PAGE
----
Wisdom Tooth Extractions
Wisdom teeth are the third and last molars on each side of the upper and lower jaws. They also happen to be the final teeth to erupt, meaning they don’t usually appear until your late teenage years or into your early twenties.
The majority of adults have four wisdom teeth, on in each of the four quadrants, but in some cases it is possible to have fewer or more, which are often dubbed ‘supernumerary teeth’. Wisdom teeth can affect other teeth as they continue to develop.
In some cases, wisdom teeth may only partially emerge or come in crooked, meaning they can cause severe discomfort and potentially lead to disease. Wisdom teeth that come in before they age of twenty will have fewer complications due to having less developed roots.
This is why we recommended those between the age of sixteen and nineteen have their teeth evaluated to consider having them remove before further complications can arise.
Symptoms of a Problematic Wisdom Tooth
- Aching at the back of the mouth
- Swelling of the gum
- Difficulty chewing
- Bad breath
- Bad taste in your mouth
Why Are They Removed?
When a wisdom tooth is impacted and tries to erupt into the mouth, the flap of the gum on top of it may become infected and swollen, leading to severe discomfort throughout your teeth and face. This condition can result in an infection known as pericoronitis, which if left untreated, can often require a hospital stay and surgery.
Reasons for removal:
- Decay of surrounding teeth caused by wisdom tooth
- Unrestorable decay or broken down wisdom tooth
How Are They Removed?
Upper Wisdom Teeth
The removal of upper wisdom teeth are reasonably straightforward and can take be completed within a short appointment.
Lower Wisdom Teeth
Many lower wisdom teeth cannot be removed in a similar way to other teeth. When they are stuck beneath the gum, be it partially or completely, which means they can be lying at an angle to the neighbouring tooth. This will require a minor procedure to have these removed, which can be done under sedation if necessary.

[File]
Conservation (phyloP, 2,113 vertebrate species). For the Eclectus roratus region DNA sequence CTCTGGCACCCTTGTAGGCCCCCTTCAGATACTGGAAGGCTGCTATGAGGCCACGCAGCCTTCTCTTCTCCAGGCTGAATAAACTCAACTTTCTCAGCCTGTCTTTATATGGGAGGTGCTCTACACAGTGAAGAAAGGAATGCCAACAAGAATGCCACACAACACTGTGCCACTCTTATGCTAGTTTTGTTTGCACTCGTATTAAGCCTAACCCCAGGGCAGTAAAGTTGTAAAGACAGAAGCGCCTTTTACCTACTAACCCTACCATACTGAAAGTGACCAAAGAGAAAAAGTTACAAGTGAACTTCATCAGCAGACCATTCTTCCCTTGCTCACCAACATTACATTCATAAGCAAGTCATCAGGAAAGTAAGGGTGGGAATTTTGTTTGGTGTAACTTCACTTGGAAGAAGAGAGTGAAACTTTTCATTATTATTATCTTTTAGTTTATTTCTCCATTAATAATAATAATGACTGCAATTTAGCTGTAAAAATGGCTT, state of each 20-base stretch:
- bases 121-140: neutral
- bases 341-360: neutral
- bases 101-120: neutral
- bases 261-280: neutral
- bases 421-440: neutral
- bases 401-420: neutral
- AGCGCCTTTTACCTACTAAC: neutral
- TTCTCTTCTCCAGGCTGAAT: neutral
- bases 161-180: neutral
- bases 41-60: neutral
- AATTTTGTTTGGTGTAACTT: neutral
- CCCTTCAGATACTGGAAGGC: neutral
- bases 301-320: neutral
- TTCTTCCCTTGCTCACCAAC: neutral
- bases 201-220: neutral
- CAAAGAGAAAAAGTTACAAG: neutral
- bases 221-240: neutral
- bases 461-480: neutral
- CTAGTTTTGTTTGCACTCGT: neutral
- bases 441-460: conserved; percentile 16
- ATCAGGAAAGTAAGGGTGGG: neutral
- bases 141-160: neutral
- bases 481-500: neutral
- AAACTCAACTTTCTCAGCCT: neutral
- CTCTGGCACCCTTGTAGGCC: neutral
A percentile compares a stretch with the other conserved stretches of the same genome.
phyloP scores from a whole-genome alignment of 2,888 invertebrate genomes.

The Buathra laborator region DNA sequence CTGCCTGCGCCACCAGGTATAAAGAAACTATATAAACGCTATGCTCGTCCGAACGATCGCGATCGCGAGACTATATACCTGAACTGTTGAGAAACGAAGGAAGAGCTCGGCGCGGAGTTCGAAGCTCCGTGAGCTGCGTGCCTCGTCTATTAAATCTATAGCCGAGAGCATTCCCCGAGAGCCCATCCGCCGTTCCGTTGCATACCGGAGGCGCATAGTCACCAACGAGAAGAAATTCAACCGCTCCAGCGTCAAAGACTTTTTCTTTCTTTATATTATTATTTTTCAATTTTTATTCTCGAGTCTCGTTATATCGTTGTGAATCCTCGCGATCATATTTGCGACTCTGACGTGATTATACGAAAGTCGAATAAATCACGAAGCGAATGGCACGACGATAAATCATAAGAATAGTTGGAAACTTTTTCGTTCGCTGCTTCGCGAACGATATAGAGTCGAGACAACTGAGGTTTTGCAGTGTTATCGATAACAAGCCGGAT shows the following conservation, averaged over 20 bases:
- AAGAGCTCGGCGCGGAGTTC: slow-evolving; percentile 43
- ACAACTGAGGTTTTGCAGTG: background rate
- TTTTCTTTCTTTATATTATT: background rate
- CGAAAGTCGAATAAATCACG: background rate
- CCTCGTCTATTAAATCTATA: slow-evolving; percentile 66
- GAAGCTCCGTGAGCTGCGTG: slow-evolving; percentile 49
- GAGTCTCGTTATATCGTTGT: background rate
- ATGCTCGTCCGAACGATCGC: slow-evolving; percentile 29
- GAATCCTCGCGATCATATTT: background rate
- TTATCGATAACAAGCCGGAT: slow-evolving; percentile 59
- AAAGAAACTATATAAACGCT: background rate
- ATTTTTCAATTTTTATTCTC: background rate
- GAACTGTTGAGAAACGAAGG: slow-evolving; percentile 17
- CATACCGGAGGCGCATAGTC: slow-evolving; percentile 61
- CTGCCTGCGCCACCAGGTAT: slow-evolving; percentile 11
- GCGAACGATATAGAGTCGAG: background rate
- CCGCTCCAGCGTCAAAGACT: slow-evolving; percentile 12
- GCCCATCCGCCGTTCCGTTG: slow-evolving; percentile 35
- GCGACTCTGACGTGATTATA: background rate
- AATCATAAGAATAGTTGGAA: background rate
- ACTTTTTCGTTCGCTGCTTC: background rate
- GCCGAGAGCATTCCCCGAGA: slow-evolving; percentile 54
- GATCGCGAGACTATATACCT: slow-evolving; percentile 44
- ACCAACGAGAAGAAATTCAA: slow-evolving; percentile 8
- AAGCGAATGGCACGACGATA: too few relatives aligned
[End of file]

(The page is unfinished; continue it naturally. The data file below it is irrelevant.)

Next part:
Why You Should Have Them Removed
An impacted wisdom tooth can become cavitated and potentially push against the neighbouring molar, leading to tooth movement, decay and gum disease. In some cases, your wisdom teeth may cause your gums to feel tender, but this is quite normal and often doesn’t require having them removed.
To find out the best possible treatment for you, we recommend making an appointment with your dentist, who will be happy to advise you on the best course of action to take.
You can rest assured that you will be guided throughout your entire treatment by our team of caring patient coordinators, who will be more than happy to answer any questions you may have about your stay with us.
In some cases, your treatment may be partially or fully covered by insurance and our customer service executive team can help assist you in filling out any forms necessary to claim towards treatment costs, meaning you will not require a referral or be stuck on a long waiting list to get the procedure performed.
Is Sedation Available?
Both a local anaesthetic and IV sedation are available to patients, with your dentist deciding the ideal sedation based on your medical history and preference. Once you have been sedated, you should feel little to no discomfort during the procedure. Some discomfort may occur in the following days of your treatment as the gum begins to heal, however you can take painkillers to help alleviate any discomfort.
Following your treatment, we advise that you rest for a few hours. This can be done in clinic in our recovery suite, should you require it. It’s also paramount that you don’t rinse for at least 24 hours and avoid smoking post treatment.
In the following days after your treatment, rinse your mouth gently after meals and before bed using a mouthwash made up of a half teaspoon of salt and warm water. Hold the solution in your mouth for several minutes and spit, repeat this 2-3 times.
Avoid alcohol, hot drinks and hard or chewy foods. Instead, choose cool drinks along with soft or minced foods and avoid direct contact with the open wound.
Should bleeding occur, sit upright with your head and shoulders raised. Apply pressure using a small pad of gauze or clean linen clamped firmly between the jaws for 15 minutes. If the bleeding persists, be sure to contact your clinic immediately.